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Wright & Wright's St John's College Study Centre hosts our 'Science Cities' event this September

Above: The new Study Centre and Archive, St John's College, Oxford - designed by Wright & Wright Architects (Photo by Hufton and Crow)

Future Cities Forum is delighted to be holding its September 'Science and Cultural Cities' event at St John's College, Oxford in the new Study Centre and Archive designed by Wright & Wright Architects.

The forum will look at investment and development in the City of Oxford, in relation to competing science cities around the world and how the culture of the City helps to attract international talent. The forum follows on from Future Cities Forum's event hosted at the Weston Library by The Bodleian's Chief Librarian Richard Ovenden in 2021 (opened by Lord Mendoza of the DCMS) and at St Ann's College in 2022 with the CFO of Oxford University Hospitals and the region's leading science park owners.

Sandy Wright, Co-founder of Wright & Wright Architects will be at the forum to describe its projects at St John's College. Sandy's early projects include the library for the Royal College of Art, the Women's Library, the RIBA Reading Rooms and Archives at the Victoria & Albert Museum, in London, the Taylor Library at Corpus Christie College, Cambridge, the National Gallery, London, Oakfield School in Hull, Newlands Academy in Southwark, Hull Truck Theatre, Lambeth Palace Library and Longwall Library at Magdalen College, Oxford.

He recently completed the award-winning Library and Study centre for St John's College, Oxford and is currently overseeing Phase III works on the College's Old and Laudian Libraries. He will be accompanied by Rita Cadavez who joined the firm in 2015 with extensive experience in education, housing and large-scale, mixed-use projects in The Netherlands, Portugal and Asia.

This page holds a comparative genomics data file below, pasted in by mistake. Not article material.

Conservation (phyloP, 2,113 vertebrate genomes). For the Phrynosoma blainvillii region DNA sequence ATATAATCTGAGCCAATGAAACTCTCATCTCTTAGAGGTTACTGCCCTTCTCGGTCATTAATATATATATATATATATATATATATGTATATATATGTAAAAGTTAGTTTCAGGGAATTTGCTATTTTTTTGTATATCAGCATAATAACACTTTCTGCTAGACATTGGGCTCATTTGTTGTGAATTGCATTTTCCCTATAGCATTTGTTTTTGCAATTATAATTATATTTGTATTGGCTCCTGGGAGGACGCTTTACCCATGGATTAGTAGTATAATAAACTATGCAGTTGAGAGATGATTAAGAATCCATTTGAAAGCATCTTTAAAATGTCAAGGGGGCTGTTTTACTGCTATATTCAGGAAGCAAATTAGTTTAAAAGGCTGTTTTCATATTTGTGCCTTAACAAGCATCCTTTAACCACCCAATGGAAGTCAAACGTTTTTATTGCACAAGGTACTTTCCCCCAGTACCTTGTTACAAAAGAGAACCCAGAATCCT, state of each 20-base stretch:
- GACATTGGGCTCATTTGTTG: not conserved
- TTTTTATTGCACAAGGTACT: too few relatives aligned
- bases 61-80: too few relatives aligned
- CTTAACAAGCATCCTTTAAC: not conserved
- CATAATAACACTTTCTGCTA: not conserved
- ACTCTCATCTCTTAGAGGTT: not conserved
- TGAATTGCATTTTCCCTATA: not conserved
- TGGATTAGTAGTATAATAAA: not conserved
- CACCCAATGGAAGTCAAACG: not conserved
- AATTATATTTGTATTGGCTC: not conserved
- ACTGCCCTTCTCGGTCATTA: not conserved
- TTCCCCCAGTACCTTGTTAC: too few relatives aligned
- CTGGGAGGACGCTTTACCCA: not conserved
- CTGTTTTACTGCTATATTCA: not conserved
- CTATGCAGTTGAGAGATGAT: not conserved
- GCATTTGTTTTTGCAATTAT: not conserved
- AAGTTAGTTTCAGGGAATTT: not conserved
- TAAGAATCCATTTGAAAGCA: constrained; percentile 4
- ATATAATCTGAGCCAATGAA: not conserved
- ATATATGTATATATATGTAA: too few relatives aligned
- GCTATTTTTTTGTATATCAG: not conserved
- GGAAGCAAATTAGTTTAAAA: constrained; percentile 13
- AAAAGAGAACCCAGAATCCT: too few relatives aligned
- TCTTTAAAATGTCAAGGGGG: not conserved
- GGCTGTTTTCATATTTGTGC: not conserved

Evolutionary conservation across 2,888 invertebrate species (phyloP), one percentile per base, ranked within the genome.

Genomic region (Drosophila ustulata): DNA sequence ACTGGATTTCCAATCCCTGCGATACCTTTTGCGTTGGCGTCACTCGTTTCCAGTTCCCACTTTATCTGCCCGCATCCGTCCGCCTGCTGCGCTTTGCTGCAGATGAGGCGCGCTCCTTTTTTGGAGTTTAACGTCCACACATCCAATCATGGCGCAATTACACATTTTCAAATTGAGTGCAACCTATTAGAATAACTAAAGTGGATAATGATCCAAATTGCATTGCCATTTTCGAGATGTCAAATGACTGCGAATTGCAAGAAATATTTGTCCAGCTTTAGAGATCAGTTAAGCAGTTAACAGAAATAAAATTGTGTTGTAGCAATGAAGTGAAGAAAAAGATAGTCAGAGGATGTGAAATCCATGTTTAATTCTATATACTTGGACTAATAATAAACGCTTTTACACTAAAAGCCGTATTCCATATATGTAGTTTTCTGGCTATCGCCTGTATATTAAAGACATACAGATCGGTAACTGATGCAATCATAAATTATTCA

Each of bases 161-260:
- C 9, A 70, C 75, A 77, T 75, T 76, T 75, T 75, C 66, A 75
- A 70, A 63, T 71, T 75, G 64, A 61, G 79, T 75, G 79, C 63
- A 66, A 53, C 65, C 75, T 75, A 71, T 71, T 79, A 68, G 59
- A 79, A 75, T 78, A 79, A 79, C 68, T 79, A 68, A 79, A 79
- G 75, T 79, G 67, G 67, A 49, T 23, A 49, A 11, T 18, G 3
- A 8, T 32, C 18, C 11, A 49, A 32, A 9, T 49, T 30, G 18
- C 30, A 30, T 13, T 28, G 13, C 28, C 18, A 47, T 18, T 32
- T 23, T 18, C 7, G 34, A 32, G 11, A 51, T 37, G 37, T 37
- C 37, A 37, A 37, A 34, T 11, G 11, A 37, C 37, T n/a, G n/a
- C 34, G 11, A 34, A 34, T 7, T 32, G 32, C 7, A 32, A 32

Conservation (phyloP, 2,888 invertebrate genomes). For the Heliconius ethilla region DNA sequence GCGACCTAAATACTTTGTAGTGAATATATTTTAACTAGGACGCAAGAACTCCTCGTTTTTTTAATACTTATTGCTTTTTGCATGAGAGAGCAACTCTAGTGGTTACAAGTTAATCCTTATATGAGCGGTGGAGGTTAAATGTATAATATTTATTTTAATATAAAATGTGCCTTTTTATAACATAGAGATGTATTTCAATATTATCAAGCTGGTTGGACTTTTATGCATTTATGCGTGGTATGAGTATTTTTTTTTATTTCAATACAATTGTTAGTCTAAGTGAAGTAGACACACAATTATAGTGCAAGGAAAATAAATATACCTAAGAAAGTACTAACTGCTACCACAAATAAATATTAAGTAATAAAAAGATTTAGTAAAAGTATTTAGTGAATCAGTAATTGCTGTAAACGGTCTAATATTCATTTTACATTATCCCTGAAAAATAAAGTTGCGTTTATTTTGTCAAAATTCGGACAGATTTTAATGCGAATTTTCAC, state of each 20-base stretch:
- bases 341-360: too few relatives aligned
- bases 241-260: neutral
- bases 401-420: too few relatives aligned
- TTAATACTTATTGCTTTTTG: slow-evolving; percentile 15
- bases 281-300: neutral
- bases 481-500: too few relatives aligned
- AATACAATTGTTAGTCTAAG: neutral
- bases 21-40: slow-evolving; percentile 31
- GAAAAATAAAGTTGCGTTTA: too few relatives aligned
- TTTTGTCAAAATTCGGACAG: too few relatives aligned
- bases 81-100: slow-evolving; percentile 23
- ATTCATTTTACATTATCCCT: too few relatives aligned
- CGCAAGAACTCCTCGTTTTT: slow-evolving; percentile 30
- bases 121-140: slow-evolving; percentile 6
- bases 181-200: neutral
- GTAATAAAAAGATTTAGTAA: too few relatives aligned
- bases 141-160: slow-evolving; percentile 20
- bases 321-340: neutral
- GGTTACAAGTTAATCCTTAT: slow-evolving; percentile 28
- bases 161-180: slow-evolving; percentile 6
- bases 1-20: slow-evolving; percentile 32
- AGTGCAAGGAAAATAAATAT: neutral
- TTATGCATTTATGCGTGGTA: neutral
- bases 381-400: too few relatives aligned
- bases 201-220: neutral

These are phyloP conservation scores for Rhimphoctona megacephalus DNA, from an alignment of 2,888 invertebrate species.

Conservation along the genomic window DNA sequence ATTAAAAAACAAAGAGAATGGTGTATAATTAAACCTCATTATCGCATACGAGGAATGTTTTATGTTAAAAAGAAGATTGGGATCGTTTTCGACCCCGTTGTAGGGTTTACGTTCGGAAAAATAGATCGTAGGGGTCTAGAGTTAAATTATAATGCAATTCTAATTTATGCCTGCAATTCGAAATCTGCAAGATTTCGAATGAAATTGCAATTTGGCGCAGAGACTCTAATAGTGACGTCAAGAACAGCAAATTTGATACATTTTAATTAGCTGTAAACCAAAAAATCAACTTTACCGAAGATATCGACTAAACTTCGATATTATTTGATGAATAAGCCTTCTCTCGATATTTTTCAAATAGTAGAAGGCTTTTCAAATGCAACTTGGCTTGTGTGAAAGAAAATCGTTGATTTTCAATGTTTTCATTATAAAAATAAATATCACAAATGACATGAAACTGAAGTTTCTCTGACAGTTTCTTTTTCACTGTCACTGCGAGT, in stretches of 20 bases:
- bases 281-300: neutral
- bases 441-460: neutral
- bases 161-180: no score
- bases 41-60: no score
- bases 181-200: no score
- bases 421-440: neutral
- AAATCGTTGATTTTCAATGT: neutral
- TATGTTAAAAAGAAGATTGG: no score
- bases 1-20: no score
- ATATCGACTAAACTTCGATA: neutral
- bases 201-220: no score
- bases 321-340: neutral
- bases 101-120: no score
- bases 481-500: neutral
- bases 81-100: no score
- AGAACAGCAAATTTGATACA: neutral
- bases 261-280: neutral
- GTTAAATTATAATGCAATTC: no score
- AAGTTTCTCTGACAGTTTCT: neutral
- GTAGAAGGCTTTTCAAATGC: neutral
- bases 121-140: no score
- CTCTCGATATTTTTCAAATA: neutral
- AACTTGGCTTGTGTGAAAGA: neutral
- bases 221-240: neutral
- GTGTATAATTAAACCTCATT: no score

On the St John's College projects the practice states:

'For over 40 years, St John’s College had been looking for a way to extend its historic Laudian Library in Canterbury Quadrangle. Wright & Wright's new Study Centre and Archive resolved this conundrum. Balanced in scale, faced in stone sumptuously modelled by artist Susannah Heron, it sits discreetly behind a 17th-century wall in the President’s Garden, connected with Canterbury Quad but also read autonomously as a new building in its own right.

'Housing the College’s world-class Special Collections and containing 120 reader desks, the new Study Centre creates an active connection between Canterbury Quad and the more modern elements of the College, strengthening links between different eras. The site in the President’s Garden was chosen as it had the least impact on existing surroundings and landscape, while enabling library resources to be consolidated in a single location in strictly environmentally controlled conditions.

'Set along the east edge of the garden, the Study Centre is accessed by the Otranto Passage, a long, thin corridor now refurbished to create a new route through Canterbury Quad. Conceived as series of overlapping planes of masonry and glass, the Study Centre resembles a stone casket, with a complex section and thick-skinned walls that sculpt and moderate light, giving each space a distinct character.

'Poetry is combined with pragmatism, as the building incorporates a number of environmental control measures designed to reduce its energy consumption, such as a high thermal mass, heating provided by water from ground source boreholes and photovoltaic panels. Such measures are designed to fully offset the building’s carbon emissions to achieve a carbon neutral status.'

Below: St John's College, Oxford, side elevation view of the new Study Centre and Archive (Photo by Hufton + Crow for Wright & Wright Architects)

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